I'm interested in the topic and would probably read a full-length work on most of the authors' lives in extreme religions, but the short essay doesn't work. The cover is pretty, and a lot of the writing is good. And there are some good quotes. I like how Naomi J. Williams characterizes her parents' disgust with "church-hoppers," as "ecclesiastically promiscuous."
That same essay led me to a revelation (heh) that reform* has opposite meanings in Christianity and Judaism. Reform Jews' reformation is contemporary, and they are the least conservative flavor of Judaism, whereas Reformed Protestantism is Reformation based, as in 17th century.
In an essay about Orthodox Judaism, specifically Hasidism, Leah Lax groups the religions to which her 1972 peers adhered. "Others of our friends were affecting a hippie air or carrying around Quotations from Chairman Mao or The Communist Manifesto, Siddhartha, or Dune. Dune!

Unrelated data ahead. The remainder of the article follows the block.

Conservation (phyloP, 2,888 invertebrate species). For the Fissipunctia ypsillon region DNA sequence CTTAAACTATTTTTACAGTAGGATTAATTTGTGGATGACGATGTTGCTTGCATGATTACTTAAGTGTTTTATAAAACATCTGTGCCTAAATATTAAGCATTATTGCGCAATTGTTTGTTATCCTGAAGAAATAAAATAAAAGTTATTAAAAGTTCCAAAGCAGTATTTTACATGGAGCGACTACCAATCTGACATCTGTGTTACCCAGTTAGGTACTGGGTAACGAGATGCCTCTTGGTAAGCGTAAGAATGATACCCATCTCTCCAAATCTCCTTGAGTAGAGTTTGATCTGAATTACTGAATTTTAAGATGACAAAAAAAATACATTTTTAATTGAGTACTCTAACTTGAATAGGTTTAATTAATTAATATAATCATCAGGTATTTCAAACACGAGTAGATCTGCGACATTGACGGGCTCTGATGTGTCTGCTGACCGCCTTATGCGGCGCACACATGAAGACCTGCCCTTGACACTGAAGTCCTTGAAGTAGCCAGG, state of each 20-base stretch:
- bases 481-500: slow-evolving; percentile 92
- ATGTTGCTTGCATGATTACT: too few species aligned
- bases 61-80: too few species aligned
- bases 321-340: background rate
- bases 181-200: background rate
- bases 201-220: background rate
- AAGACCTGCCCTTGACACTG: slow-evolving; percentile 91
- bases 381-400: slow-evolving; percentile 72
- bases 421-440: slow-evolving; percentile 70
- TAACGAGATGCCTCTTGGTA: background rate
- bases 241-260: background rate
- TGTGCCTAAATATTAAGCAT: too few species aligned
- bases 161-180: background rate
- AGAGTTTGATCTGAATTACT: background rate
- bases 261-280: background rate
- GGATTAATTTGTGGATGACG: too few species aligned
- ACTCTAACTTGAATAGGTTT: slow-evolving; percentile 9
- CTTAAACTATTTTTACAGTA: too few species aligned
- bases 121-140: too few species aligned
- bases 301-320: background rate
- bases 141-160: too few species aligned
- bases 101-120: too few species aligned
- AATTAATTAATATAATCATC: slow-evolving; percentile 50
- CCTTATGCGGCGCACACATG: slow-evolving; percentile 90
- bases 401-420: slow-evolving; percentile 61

Elise Brianne Curtin basically lumps religious icons with systemic oppression, "I'd decided a long time ago that God and Jesus and Santa Claus and the Easter Bunny were all lumped into the same category of lies adults tell children to keep them wondering and guessing and believing in power structures and mythical characters that have the capacity to influence and dictate good, moral, and socially acceptable behavior."
I also want to shout out my friends Caitlin Constantine who has an essay about her Mormon teens and Joshunda Sanders whose contribution is provocatively titled Seducing God.